Another reprieve for Dewani

Ian Evans

LONDON: Honeymoon murder suspect Shrien Dewani’s bail was relaxed yesterday by a UK court which was told he was now a “husk” of a man who spent most of his days sitting in a disused camper van in hospital grounds.

Psychiatrists for the South African government and the Dewani family agreed it was better for him to stay at a more relaxed institution because the current one was too noisy with Dewani suffering from “hyper-arousal” due to the slamming of doors and jangling of keys.

At Westminster Magistrates’ Court yesterday his lawyer Clare Montgomery said Dewani could not travel by car.

“He cannot travel by car because he has a severe reaction, he doesn’t want to get into a travelling car or go outside. He doesn’t even want to go to the shops on his own. In his current state it is unthinkable he would be able to plan an escape, let alone effect one.”

Dewani did not attend the bail hearing, staying at the Fromeside Clinic in Bristol where he is sectioned under the UK’s Mental Health Act.

Psychiatrists Dr Paul Cantrell and Dr Ian Cumming both said he was recovering slowly from severe depression and post-traumatic stress disorder but would improve quicker if he was allowed to move to the quieter Blaise View mental hospital in Bristol.

The packed courtroom which included his family and his murdered wife Anni’s relatives was told Shrien, 32, still suffered flashbacks to the moment the couple were supposedly hijacked at gunpoint in Gugulethu.

Cantrell said: “His depression has moved to the moderate range, albeit in the lower range of that range in the borderlands between severe and moderate. But I’m clear that his post-traumatic street disorder remains in the severe range. That PTSD has mutated over time and there are different aspects of it that now incapacitate him but the most difficult aspect is his hyper-arousal which makes him highly sensitive to noise and now very clearly smell – something akin to the smell of the breath of the man that is burned into his brain, who was holding a gun to his head.”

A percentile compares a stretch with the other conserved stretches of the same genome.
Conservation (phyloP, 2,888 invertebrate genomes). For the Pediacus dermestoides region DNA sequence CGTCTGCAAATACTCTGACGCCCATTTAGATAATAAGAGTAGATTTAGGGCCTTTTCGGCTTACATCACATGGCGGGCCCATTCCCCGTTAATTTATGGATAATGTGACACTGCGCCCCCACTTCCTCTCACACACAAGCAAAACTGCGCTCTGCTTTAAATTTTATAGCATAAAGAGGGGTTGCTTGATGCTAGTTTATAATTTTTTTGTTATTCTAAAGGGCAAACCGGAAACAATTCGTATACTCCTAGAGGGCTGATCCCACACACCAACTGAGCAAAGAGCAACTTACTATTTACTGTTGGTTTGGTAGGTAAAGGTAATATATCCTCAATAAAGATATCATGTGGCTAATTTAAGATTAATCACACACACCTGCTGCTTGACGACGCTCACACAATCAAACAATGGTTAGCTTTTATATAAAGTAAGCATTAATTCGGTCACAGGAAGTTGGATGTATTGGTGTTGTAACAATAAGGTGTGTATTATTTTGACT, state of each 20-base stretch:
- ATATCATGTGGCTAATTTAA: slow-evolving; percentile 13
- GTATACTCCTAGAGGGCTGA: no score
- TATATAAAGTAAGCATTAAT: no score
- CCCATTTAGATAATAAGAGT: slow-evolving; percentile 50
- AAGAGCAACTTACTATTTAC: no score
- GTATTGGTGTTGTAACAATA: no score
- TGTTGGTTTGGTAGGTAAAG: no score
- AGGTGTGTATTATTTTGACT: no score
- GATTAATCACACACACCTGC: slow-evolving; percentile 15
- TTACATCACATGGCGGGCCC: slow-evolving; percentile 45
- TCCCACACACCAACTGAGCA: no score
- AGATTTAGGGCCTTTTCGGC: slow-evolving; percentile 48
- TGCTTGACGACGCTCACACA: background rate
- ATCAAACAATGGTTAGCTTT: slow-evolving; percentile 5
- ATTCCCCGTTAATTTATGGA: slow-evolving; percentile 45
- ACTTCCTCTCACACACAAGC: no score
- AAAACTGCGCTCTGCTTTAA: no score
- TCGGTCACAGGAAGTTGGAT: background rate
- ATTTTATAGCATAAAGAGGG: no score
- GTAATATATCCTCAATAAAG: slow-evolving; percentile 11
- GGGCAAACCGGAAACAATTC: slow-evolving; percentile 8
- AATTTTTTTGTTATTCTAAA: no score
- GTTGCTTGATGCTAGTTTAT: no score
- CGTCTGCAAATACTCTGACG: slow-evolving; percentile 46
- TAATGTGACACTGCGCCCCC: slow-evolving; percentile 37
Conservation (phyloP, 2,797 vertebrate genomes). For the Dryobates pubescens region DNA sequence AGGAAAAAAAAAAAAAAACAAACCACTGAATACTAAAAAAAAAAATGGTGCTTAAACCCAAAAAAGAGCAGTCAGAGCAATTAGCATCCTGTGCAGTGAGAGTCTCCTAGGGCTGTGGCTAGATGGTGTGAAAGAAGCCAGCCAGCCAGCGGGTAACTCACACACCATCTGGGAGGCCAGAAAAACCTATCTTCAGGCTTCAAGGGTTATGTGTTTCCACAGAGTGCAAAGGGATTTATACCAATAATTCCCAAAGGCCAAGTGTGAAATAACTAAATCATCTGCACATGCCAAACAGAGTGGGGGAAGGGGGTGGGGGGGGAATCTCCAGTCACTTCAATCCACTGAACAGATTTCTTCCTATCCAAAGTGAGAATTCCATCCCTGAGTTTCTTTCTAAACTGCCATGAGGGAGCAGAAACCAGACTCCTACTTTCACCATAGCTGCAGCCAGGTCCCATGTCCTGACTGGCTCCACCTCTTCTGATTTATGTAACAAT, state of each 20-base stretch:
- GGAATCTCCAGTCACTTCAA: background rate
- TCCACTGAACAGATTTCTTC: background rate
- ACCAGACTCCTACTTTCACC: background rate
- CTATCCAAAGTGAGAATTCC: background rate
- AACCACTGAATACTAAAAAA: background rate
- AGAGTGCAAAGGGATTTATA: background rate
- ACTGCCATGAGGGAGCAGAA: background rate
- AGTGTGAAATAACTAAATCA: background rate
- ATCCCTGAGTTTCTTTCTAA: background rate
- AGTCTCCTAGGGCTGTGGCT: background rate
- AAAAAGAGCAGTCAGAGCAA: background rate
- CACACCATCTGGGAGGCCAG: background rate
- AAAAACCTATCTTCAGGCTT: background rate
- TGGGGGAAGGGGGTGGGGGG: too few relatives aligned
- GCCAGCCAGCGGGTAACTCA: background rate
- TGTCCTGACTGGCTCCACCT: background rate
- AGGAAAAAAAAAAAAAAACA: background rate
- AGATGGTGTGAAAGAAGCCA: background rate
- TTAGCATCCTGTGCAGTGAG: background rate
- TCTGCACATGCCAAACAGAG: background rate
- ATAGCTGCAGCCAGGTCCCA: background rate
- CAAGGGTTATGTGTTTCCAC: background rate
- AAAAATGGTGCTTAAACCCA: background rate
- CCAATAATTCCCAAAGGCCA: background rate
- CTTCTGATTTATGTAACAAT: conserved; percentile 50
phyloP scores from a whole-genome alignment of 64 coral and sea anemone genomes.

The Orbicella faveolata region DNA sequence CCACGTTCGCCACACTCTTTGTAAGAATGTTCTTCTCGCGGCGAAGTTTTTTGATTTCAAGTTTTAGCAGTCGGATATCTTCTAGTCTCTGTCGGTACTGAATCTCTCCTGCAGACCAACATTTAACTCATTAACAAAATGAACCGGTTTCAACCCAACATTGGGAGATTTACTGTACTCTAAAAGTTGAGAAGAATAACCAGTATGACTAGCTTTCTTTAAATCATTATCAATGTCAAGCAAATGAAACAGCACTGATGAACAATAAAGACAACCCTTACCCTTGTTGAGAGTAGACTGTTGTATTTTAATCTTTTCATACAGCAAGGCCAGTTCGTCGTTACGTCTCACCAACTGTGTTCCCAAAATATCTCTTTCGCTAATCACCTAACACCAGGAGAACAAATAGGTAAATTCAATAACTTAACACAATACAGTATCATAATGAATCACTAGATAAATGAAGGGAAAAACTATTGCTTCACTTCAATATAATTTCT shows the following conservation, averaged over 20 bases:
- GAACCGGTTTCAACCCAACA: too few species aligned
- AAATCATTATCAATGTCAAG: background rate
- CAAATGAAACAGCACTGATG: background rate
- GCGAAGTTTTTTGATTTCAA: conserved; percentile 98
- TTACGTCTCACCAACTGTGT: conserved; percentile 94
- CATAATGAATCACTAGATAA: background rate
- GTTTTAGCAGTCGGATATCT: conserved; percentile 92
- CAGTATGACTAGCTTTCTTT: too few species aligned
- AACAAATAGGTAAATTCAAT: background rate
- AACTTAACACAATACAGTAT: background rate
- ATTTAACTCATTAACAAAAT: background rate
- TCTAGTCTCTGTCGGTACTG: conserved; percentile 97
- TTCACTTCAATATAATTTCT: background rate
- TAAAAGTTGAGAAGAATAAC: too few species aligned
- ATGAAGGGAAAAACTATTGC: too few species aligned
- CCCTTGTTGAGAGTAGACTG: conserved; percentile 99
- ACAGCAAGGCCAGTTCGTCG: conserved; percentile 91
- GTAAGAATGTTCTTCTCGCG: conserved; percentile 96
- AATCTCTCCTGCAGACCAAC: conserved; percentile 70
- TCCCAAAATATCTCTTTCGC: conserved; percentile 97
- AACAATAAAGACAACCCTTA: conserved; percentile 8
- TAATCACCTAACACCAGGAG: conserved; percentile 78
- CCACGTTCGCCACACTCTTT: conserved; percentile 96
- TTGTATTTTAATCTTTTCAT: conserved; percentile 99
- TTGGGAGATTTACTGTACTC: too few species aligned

However, South African lawyer Hugo Keith said Dewani “didn’t help himself” at his current hospital, Fromeside: “He is a product of his own medical situation. He sometimes actively discourages treatment, is rude and discourteous to staff and is also critical and dismissive.”

He added: “He spends a lot of his time in a camper van in a car park with members of his family, either praying or playing on his computer.”

District Judge Howard Riddle agreed to vary Dewani’s bail to allow him to stay at either hospital on condition he continues treatment and is only allowed to leave with the permission of his doctors and accompanied by a nominated person.

His bail surety remained at £250 000, police continue to hold his passport and he remained under curfew from 10pm to 6am.

District Judge Howard Riddle said there were concerns about Dewani self-harming and absconding but it was “in the public interest for Mr Dewani to get better”. He agreed that Dewani’s mental condition would be reviewed again next April ahead of a provisional full extradition hearing on July 1.

Outside court Anni’s uncle, Ashok Hindocha, said the wait until next July would be “eight months of torture”.

He added: “We accept the court’s decision today. We know these things take time and British justice has taken too much time.”

Rodney de Kock, Western Cape Director of Public Prosecutions, also acknowledged the delay. Outside court he said: “We accept the court’s decision today and we know that this is going to take time. The court listened to the medical evidence and the important aspect of the ruling is that Mr Dewani is given the opportunity to get better.”


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